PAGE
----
Suicidality Assessments in Clinical Trials
In September 2010 the FDA released its Draft Guidance on Suicidality: Prospective Assessment of Occurrence in Clinical Trials that presents the FDA’s current thinking on suicidality monitoring appropriate for clinical trials.
A primary goal of suicidality monitoring during drug trials is to determine if the drug under investigation increases suicidal tendencies or attempts. Such testing during clinical trials is currently not mandated and not implemented for most drugs being readied for market.
Suicidality Assessments in Clinical Trials
Monitoring suicidality is a recent development in clinical trials and the current debates point to the need to gain concurrence on a fully structured, procedurally reliable process for monitoring suicidality. The following methodological issues with clinical trials of antipsychotic drugs can be generalised to suicidality monitoring:
- Representativeness of the population included in clinical trial. For example, are psychiatric patients included or excluded from the clinical trial? The general methodological question becomes is the study population representative of the population who will be prescribed the drug?
- Lack of clearly defined and uniform rating instruments employed in clinical trials, especially those applicable to psychiatric drugs.
- Incomplete reporting of adverse side effects. Currently adverse side effects that occur in less than 5 percent of the sample population are not reported. Suicidality may occur in only a small fraction of the overall population prescribed the drug and thus occur in a limited number of cases in clinical trials.
FDA Draft Gudiance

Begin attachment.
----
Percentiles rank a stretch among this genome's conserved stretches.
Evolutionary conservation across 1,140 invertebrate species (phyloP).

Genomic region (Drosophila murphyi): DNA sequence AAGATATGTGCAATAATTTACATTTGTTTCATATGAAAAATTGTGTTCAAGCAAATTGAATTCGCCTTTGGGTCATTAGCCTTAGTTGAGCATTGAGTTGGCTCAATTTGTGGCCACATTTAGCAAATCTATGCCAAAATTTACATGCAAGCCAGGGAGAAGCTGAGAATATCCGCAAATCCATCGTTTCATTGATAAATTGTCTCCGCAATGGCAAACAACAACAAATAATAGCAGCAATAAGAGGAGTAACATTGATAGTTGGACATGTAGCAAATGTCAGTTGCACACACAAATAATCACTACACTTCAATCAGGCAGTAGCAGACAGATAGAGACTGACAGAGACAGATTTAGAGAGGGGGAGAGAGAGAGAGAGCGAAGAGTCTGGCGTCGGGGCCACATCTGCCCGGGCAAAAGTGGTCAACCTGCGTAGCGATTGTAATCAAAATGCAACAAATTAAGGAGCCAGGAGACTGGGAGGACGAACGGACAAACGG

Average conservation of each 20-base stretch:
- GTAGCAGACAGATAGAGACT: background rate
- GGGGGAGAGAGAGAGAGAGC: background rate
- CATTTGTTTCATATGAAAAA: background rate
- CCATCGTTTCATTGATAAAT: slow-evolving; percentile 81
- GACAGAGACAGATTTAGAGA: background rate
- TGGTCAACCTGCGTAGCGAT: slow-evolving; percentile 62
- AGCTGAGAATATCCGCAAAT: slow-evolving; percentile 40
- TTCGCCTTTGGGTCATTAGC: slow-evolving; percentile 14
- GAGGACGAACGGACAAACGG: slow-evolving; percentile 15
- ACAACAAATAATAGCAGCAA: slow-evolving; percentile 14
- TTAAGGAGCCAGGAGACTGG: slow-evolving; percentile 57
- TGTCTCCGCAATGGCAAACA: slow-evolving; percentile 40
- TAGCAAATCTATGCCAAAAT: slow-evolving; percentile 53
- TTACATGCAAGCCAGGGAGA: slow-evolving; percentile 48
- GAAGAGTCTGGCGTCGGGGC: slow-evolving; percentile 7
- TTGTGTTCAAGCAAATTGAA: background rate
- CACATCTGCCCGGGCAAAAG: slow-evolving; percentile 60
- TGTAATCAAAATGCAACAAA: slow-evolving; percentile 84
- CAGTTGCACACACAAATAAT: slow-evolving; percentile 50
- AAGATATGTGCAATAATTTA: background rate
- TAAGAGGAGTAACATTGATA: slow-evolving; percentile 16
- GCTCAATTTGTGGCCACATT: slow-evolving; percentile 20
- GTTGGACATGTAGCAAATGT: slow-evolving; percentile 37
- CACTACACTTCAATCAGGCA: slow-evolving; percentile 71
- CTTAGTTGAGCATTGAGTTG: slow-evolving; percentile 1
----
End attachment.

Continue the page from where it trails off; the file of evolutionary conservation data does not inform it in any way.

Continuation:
The latest FDA guidance on suicidality measures in clinical trials focuses significant attention on uniform assessment of suicidal risk for all clinical trials for classes of drugs with known linkages to psychiatric side effects. The FDA recommends use of the rating scale already in use for antidepressant drugs, the Columbia Classification Algorithm for Suicide Assessment (C-CASA), which has become the standard for coding suicidality data. A companion instrument to the classification algorithm is the Columbia Suicide Severity Rating Scale (C-SSRS) assesses occurrences, types, and severity of suicidal ideation and behavior through a series of structured probing questions. While FDA guidance recommends use of C-CASA and C-SSRS, the FDA allows the use of alternative instruments if reviewers permit.
The FDA also recommends that suicidality assessments in clinical trials occur at baseline as well as at each patient visit. Assessments need to be performed for all clinic trial participants of at-risk drug classes, including those participants with no history of psychiatric illness.
One mechanism for administering the C-SSRS is as part of a face-to-face interview; however this method is not only time consuming on the part of staff, it has been shown that patients respond more openly about suicidality issues in the private setting of computer interaction. One such instrument, called the eC-SSRS, is a computerised self-assessment tool that presents the standardised, structured set of questions of the C-SSRS to the clinical trial participant. Based upon the given answers, the software presents the appropriate follow-up questions based upon a pre-determined branching tree structure.
In addition to saving time and eliciting more accurate answers, the eC-SSRS is available with voice-activated features usable via telephone calls which not only monitor patient’s suicidality status but also accurately record results and rate them without human bias.
Electronic methods like eC-SSRS provide a fully structured, procedurally reliable process for monitoring suicidality that complies with the latest FDA guidance.
 U.S. Department of Health and Human Services, Suicidality: Prospective Assessment of Occurrence in Clinical Trials, 2010. http://www.fda.gov/downloads/Drugs/GuidanceComplianceRegulatoryInformation/Guidances/UCM225130.pdf
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